4. Lamb Of God – Resolution (Epic)
To be perfectly honest, I have no idea how this album placed this high on my list, but the numbers don’t lie. I’ll go ahead and attribute this achievement to the uncanny timing of the album’s release; it dropped in January, a month notorious for having few notable releases, during the same week I caught one of the band’s stellar live shows. The individual tracks on Resolution don’t carry the same weight as the songs on the preceding albums, but the record plays better as a complete experience than those other offerings. Most of the songs have a short and punchy feel to them, which makes it really easy to burn through the whole record more times than its quality warrants.
3. Napalm Death – Utilitarian (Century Media)
Besides my top pick, Utilitarian is the only album on this list that I feel had a legitimate shot at the top ranking. The only metal bands I have bigger hard-ons for are Opeth and Iron Maiden; seeing as how those bands didn’t release anything new this year, the race was Napalm Death’s to lose. In the end, it was the band’s remarkable consistency that cost them the championship. As is the norm for me, Napalm Death led the league in complete album spins with something like a hundred; if those plays had been concentrated on Utilitarian alone, it would have come out on top in a landslide victory.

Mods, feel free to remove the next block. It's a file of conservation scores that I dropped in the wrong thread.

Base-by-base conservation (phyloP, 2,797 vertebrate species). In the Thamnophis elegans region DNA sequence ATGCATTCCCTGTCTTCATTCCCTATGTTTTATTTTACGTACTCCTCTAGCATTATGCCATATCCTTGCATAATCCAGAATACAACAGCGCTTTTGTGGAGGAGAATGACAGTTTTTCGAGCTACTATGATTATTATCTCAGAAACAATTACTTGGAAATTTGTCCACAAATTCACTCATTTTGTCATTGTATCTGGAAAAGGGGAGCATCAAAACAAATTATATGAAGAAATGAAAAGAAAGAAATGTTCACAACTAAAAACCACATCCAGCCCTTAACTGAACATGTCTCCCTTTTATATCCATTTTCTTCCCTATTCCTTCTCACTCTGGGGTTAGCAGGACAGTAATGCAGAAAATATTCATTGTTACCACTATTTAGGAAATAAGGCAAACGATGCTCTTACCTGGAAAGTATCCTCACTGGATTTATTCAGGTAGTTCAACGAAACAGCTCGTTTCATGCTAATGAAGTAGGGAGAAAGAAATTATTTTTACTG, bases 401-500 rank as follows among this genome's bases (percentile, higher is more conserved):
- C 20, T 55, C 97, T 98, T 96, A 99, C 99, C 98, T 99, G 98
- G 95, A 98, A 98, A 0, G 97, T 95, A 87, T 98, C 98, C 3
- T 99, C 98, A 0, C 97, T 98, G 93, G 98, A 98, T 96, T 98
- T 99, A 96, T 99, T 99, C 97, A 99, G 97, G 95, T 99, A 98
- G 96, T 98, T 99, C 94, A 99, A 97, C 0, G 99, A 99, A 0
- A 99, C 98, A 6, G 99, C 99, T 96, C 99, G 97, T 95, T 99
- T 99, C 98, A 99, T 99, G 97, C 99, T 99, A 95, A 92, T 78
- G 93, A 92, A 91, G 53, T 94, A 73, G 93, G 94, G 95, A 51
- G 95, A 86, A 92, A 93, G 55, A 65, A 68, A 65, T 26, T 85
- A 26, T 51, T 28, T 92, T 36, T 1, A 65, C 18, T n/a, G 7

Listen: “Errors in the Signals”
2. The Devin Townsend Project – Epicloud (InsideOut)
It isn’t very often that I encounter an album that already sounds classic a couple months after its release. Listening to Epicloud on the day of its release felt similar to the first time I sat down and really listened to Led Zeppelin IV; somehow, I feel like I grew up on these songs. Tracks like “Lucky Animals” are so annoyingly catchy they could have been written by Queen. Devy’s one of the only reason I have to be proud of my country, and yet again he delivers the heavy like nary a hoser before him.
Listen: “Lucky Animals”
1. Pig Destroyer – Book Burner (Relapse)
Send me over the cliff with the other lemmings. I desperately wanted to pick something else as my top record of 2012, but there’s just no way I can justify depriving this monster of its clearly-deserved pedestal. Not since Jane Doe has there been a record that balances brutality and memorable song-writing this flawlessly, and the unparalleled cross-genre acclaim coming the band’s way speaks volumes. If 2012 truly is the last year our species gets, then at least we can go out knowing that the number one album of the final year was the perfect soundtrack to the apocalypse.
Listen: “The Bug”
Have an abysmal holiday everybody!